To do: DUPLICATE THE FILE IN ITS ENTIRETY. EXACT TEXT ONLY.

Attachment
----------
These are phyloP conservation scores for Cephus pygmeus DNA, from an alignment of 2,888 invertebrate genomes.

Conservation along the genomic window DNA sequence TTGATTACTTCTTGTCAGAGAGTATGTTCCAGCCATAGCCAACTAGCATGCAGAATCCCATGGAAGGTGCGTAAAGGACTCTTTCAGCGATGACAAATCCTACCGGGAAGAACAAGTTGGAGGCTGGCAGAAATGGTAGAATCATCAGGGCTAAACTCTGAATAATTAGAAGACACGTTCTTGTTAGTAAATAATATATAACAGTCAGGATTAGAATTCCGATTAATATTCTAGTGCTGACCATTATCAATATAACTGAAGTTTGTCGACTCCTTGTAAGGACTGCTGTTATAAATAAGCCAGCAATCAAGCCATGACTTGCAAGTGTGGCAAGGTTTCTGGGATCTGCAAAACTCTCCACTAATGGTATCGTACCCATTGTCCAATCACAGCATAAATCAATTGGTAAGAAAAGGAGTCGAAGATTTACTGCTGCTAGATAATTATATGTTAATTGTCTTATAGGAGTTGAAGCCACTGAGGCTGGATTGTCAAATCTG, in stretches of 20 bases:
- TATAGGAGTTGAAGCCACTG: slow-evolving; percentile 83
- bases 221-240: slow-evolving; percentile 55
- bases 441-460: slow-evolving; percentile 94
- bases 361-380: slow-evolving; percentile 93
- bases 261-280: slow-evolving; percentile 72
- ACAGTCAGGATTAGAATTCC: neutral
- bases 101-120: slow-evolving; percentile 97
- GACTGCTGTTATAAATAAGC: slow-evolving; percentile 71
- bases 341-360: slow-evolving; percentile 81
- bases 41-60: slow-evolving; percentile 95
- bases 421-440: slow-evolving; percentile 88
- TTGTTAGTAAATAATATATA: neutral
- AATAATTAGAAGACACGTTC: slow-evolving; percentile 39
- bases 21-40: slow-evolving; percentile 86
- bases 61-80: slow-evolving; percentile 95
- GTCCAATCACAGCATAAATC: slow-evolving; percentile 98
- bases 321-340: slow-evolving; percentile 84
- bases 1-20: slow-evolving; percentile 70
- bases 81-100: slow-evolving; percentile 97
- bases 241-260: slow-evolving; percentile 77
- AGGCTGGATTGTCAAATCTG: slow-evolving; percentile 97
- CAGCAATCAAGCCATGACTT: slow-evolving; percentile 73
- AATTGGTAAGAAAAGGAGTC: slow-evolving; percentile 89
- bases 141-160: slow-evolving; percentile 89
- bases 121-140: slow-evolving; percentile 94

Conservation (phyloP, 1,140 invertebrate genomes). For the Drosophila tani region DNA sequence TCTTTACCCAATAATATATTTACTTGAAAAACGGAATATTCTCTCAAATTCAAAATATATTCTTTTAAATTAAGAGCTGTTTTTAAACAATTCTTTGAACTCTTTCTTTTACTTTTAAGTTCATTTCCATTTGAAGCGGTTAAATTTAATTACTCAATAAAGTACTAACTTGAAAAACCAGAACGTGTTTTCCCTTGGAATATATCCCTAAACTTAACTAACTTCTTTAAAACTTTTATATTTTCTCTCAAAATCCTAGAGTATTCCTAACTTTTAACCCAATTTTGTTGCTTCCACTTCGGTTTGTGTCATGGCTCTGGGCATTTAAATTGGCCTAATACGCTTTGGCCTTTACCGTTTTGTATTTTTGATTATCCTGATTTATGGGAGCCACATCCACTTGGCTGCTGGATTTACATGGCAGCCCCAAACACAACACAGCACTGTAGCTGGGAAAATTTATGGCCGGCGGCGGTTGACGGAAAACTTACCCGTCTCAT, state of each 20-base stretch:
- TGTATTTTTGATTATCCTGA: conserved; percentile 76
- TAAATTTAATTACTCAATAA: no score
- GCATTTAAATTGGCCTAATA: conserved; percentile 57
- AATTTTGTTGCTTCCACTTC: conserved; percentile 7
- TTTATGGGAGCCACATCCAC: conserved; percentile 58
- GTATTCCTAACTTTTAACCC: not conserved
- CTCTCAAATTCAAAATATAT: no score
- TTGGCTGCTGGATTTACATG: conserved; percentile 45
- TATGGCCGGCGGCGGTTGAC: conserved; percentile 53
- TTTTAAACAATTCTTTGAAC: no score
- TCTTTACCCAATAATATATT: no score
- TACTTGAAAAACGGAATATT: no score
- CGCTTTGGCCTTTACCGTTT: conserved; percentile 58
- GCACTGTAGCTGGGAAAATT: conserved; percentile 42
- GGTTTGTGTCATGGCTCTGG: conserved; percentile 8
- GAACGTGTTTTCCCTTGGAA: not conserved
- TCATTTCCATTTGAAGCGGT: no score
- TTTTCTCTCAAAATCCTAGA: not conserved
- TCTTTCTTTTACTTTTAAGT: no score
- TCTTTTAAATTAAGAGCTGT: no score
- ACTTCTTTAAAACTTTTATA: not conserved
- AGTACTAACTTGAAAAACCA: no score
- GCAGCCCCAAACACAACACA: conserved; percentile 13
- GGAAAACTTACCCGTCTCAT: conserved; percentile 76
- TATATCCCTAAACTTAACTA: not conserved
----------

These are phyloP conservation scores for Cephus pygmeus DNA, from an alignment of 2,888 invertebrate genomes.

Conservation along the genomic window DNA sequence TTGATTACTTCTTGTCAGAGAGTATGTTCCAGCCATAGCCAACTAGCATGCAGAATCCCATGGAAGGTGCGTAAAGGACTCTTTCAGCGATGACAAATCCTACCGGGAAGAACAAGTTGGAGGCTGGCAGAAATGGTAGAATCATCAGGGCTAAACTCTGAATAATTAGAAGACACGTTCTTGTTAGTAAATAATATATAACAGTCAGGATTAGAATTCCGATTAATATTCTAGTGCTGACCATTATCAATATAACTGAAGTTTGTCGACTCCTTGTAAGGACTGCTGTTATAAATAAGCCAGCAATCAAGCCATGACTTGCAAGTGTGGCAAGGTTTCTGGGATCTGCAAAACTCTCCACTAATGGTATCGTACCCATTGTCCAATCACAGCATAAATCAATTGGTAAGAAAAGGAGTCGAAGATTTACTGCTGCTAGATAATTATATGTTAATTGTCTTATAGGAGTTGAAGCCACTGAGGCTGGATTGTCAAATCTG, in stretches of 20 bases:
- TATAGGAGTTGAAGCCACTG: slow-evolving; percentile 83
- bases 221-240: slow-evolving; percentile 55
- bases 441-460: slow-evolving; percentile 94
- bases 361-380: slow-evolving; percentile 93
- bases 261-280: slow-evolving; percentile 72
- ACAGTCAGGATTAGAATTCC: neutral
- bases 101-120: slow-evolving; percentile 97
- GACTGCTGTTATAAATAAGC: slow-evolving; percentile 71
- bases 341-360: slow-evolving; percentile 81
- bases 41-60: slow-evolving; percentile 95
- bases 421-440: slow-evolving; percentile 88
- TTGTTAGTAAATAATATATA: neutral
- AATAATTAGAAGACACGTTC: slow-evolving; percentile 39
- bases 21-40: slow-evolving; percentile 86
- bases 61-80: slow-evolving; percentile 95
- GTCCAATCACAGCATAAATC: slow-evolving; percentile 98
- bases 321-340: slow-evolving; percentile 84
- bases 1-20: slow-evolving; percentile 70
- bases 81-100: slow-evolving; percentile 97
- bases 241-260: slow-evolving; percentile 77
- AGGCTGGATTGTCAAATCTG: slow-evolving; percentile 97
- CAGCAATCAAGCCATGACTT: slow-evolving; percentile 73
- AATTGGTAAGAAAAGGAGTC: slow-evolving; percentile 89
- bases 141-160: slow-evolving; percentile 89
- bases 121-140: slow-evolving; percentile 94

Conservation (phyloP, 1,140 invertebrate genomes). For the Drosophila tani region DNA sequence TCTTTACCCAATAATATATTTACTTGAAAAACGGAATATTCTCTCAAATTCAAAATATATTCTTTTAAATTAAGAGCTGTTTTTAAACAATTCTTTGAACTCTTTCTTTTACTTTTAAGTTCATTTCCATTTGAAGCGGTTAAATTTAATTACTCAATAAAGTACTAACTTGAAAAACCAGAACGTGTTTTCCCTTGGAATATATCCCTAAACTTAACTAACTTCTTTAAAACTTTTATATTTTCTCTCAAAATCCTAGAGTATTCCTAACTTTTAACCCAATTTTGTTGCTTCCACTTCGGTTTGTGTCATGGCTCTGGGCATTTAAATTGGCCTAATACGCTTTGGCCTTTACCGTTTTGTATTTTTGATTATCCTGATTTATGGGAGCCACATCCACTTGGCTGCTGGATTTACATGGCAGCCCCAAACACAACACAGCACTGTAGCTGGGAAAATTTATGGCCGGCGGCGGTTGACGGAAAACTTACCCGTCTCAT, state of each 20-base stretch:
- TGTATTTTTGATTATCCTGA: conserved; percentile 76
- TAAATTTAATTACTCAATAA: no score
- GCATTTAAATTGGCCTAATA: conserved; percentile 57
- AATTTTGTTGCTTCCACTTC: conserved; percentile 7
- TTTATGGGAGCCACATCCAC: conserved; percentile 58
- GTATTCCTAACTTTTAACCC: not conserved
- CTCTCAAATTCAAAATATAT: no score
- TTGGCTGCTGGATTTACATG: conserved; percentile 45
- TATGGCCGGCGGCGGTTGAC: conserved; percentile 53
- TTTTAAACAATTCTTTGAAC: no score
- TCTTTACCCAATAATATATT: no score
- TACTTGAAAAACGGAATATT: no score
- CGCTTTGGCCTTTACCGTTT: conserved; percentile 58
- GCACTGTAGCTGGGAAAATT: conserved; percentile 42
- GGTTTGTGTCATGGCTCTGG: conserved; percentile 8
- GAACGTGTTTTCCCTTGGAA: not conserved
- TCATTTCCATTTGAAGCGGT: no score
- TTTTCTCTCAAAATCCTAGA: not conserved
- TCTTTCTTTTACTTTTAAGT: no score
- TCTTTTAAATTAAGAGCTGT: no score
- ACTTCTTTAAAACTTTTATA: not conserved
- AGTACTAACTTGAAAAACCA: no score
- GCAGCCCCAAACACAACACA: conserved; percentile 13
- GGAAAACTTACCCGTCTCAT: conserved; percentile 76
- TATATCCCTAAACTTAACTA: not conserved